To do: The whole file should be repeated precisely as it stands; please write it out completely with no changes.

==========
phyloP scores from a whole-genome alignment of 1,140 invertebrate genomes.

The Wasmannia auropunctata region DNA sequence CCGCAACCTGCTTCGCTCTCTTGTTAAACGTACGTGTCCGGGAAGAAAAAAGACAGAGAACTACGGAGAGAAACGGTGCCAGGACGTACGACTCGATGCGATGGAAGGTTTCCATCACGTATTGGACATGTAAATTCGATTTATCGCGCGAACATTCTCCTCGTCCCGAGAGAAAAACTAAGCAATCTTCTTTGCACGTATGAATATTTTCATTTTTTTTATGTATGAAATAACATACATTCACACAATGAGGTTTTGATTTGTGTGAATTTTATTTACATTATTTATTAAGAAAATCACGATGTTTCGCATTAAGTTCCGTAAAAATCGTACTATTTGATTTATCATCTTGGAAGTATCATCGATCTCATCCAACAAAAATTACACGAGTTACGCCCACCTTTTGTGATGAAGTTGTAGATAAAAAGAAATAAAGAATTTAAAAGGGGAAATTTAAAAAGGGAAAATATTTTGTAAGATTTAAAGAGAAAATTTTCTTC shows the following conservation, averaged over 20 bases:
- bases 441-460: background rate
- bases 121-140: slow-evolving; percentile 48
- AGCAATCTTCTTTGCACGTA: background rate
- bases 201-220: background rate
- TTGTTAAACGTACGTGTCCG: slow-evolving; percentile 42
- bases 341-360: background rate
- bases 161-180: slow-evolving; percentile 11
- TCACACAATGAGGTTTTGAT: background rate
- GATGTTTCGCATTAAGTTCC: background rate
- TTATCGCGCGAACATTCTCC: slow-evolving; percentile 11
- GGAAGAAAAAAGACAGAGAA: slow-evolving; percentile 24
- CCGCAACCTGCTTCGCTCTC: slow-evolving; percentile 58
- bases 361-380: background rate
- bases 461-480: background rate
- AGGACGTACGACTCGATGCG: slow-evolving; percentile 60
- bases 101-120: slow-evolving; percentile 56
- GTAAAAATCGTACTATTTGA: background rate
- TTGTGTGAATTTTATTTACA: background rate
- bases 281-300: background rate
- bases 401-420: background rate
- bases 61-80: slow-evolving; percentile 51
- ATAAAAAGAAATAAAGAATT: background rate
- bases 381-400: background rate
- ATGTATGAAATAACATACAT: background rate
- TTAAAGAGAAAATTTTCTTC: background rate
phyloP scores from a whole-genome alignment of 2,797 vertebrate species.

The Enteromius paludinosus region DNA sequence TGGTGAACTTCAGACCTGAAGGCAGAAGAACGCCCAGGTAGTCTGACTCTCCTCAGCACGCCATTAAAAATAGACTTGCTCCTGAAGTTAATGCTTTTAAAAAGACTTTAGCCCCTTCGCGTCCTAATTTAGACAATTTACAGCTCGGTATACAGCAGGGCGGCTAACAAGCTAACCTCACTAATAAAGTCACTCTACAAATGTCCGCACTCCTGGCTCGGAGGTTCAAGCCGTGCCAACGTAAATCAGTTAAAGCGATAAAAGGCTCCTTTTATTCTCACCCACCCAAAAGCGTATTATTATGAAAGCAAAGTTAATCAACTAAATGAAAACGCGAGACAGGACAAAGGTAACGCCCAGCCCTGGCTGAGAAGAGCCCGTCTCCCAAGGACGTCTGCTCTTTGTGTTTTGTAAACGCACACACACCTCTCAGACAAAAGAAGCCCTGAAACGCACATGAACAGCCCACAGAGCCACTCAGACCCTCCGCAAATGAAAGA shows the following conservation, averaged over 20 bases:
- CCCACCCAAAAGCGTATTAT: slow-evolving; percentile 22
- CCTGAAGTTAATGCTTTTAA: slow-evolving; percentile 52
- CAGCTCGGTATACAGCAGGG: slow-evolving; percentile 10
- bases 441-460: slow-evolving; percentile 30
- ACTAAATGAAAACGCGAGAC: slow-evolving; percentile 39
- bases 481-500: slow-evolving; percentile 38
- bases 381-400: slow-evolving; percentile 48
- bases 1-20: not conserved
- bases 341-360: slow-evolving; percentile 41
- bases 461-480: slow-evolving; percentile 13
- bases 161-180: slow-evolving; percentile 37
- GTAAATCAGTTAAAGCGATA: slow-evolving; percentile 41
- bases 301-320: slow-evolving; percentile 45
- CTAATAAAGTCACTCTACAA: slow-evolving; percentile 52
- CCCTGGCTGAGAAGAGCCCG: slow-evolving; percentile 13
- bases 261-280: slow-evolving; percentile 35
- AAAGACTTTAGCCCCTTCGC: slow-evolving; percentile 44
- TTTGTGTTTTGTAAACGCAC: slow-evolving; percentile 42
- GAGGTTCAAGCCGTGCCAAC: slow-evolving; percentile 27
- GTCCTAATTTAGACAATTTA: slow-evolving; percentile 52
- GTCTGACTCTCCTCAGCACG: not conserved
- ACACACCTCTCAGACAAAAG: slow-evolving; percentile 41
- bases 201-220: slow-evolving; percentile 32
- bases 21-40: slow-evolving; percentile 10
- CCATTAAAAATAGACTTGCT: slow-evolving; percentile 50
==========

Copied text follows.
phyloP scores from a whole-genome alignment of 1,140 invertebrate genomes.

The Wasmannia auropunctata region DNA sequence CCGCAACCTGCTTCGCTCTCTTGTTAAACGTACGTGTCCGGGAAGAAAAAAGACAGAGAACTACGGAGAGAAACGGTGCCAGGACGTACGACTCGATGCGATGGAAGGTTTCCATCACGTATTGGACATGTAAATTCGATTTATCGCGCGAACATTCTCCTCGTCCCGAGAGAAAAACTAAGCAATCTTCTTTGCACGTATGAATATTTTCATTTTTTTTATGTATGAAATAACATACATTCACACAATGAGGTTTTGATTTGTGTGAATTTTATTTACATTATTTATTAAGAAAATCACGATGTTTCGCATTAAGTTCCGTAAAAATCGTACTATTTGATTTATCATCTTGGAAGTATCATCGATCTCATCCAACAAAAATTACACGAGTTACGCCCACCTTTTGTGATGAAGTTGTAGATAAAAAGAAATAAAGAATTTAAAAGGGGAAATTTAAAAAGGGAAAATATTTTGTAAGATTTAAAGAGAAAATTTTCTTC shows the following conservation, averaged over 20 bases:
- bases 441-460: background rate
- bases 121-140: slow-evolving; percentile 48
- AGCAATCTTCTTTGCACGTA: background rate
- bases 201-220: background rate
- TTGTTAAACGTACGTGTCCG: slow-evolving; percentile 42
- bases 341-360: background rate
- bases 161-180: slow-evolving; percentile 11
- TCACACAATGAGGTTTTGAT: background rate
- GATGTTTCGCATTAAGTTCC: background rate
- TTATCGCGCGAACATTCTCC: slow-evolving; percentile 11
- GGAAGAAAAAAGACAGAGAA: slow-evolving; percentile 24
- CCGCAACCTGCTTCGCTCTC: slow-evolving; percentile 58
- bases 361-380: background rate
- bases 461-480: background rate
- AGGACGTACGACTCGATGCG: slow-evolving; percentile 60
- bases 101-120: slow-evolving; percentile 56
- GTAAAAATCGTACTATTTGA: background rate
- TTGTGTGAATTTTATTTACA: background rate
- bases 281-300: background rate
- bases 401-420: background rate
- bases 61-80: slow-evolving; percentile 51
- ATAAAAAGAAATAAAGAATT: background rate
- bases 381-400: background rate
- ATGTATGAAATAACATACAT: background rate
- TTAAAGAGAAAATTTTCTTC: background rate
phyloP scores from a whole-genome alignment of 2,797 vertebrate species.

The Enteromius paludinosus region DNA sequence TGGTGAACTTCAGACCTGAAGGCAGAAGAACGCCCAGGTAGTCTGACTCTCCTCAGCACGCCATTAAAAATAGACTTGCTCCTGAAGTTAATGCTTTTAAAAAGACTTTAGCCCCTTCGCGTCCTAATTTAGACAATTTACAGCTCGGTATACAGCAGGGCGGCTAACAAGCTAACCTCACTAATAAAGTCACTCTACAAATGTCCGCACTCCTGGCTCGGAGGTTCAAGCCGTGCCAACGTAAATCAGTTAAAGCGATAAAAGGCTCCTTTTATTCTCACCCACCCAAAAGCGTATTATTATGAAAGCAAAGTTAATCAACTAAATGAAAACGCGAGACAGGACAAAGGTAACGCCCAGCCCTGGCTGAGAAGAGCCCGTCTCCCAAGGACGTCTGCTCTTTGTGTTTTGTAAACGCACACACACCTCTCAGACAAAAGAAGCCCTGAAACGCACATGAACAGCCCACAGAGCCACTCAGACCCTCCGCAAATGAAAGA shows the following conservation, averaged over 20 bases:
- CCCACCCAAAAGCGTATTAT: slow-evolving; percentile 22
- CCTGAAGTTAATGCTTTTAA: slow-evolving; percentile 52
- CAGCTCGGTATACAGCAGGG: slow-evolving; percentile 10
- bases 441-460: slow-evolving; percentile 30
- ACTAAATGAAAACGCGAGAC: slow-evolving; percentile 39
- bases 481-500: slow-evolving; percentile 38
- bases 381-400: slow-evolving; percentile 48
- bases 1-20: not conserved
- bases 341-360: slow-evolving; percentile 41
- bases 461-480: slow-evolving; percentile 13
- bases 161-180: slow-evolving; percentile 37
- GTAAATCAGTTAAAGCGATA: slow-evolving; percentile 41
- bases 301-320: slow-evolving; percentile 45
- CTAATAAAGTCACTCTACAA: slow-evolving; percentile 52
- CCCTGGCTGAGAAGAGCCCG: slow-evolving; percentile 13
- bases 261-280: slow-evolving; percentile 35
- AAAGACTTTAGCCCCTTCGC: slow-evolving; percentile 44
- TTTGTGTTTTGTAAACGCAC: slow-evolving; percentile 42
- GAGGTTCAAGCCGTGCCAAC: slow-evolving; percentile 27
- GTCCTAATTTAGACAATTTA: slow-evolving; percentile 52
- GTCTGACTCTCCTCAGCACG: not conserved
- ACACACCTCTCAGACAAAAG: slow-evolving; percentile 41
- bases 201-220: slow-evolving; percentile 32
- bases 21-40: slow-evolving; percentile 10
- CCATTAAAAATAGACTTGCT: slow-evolving; percentile 50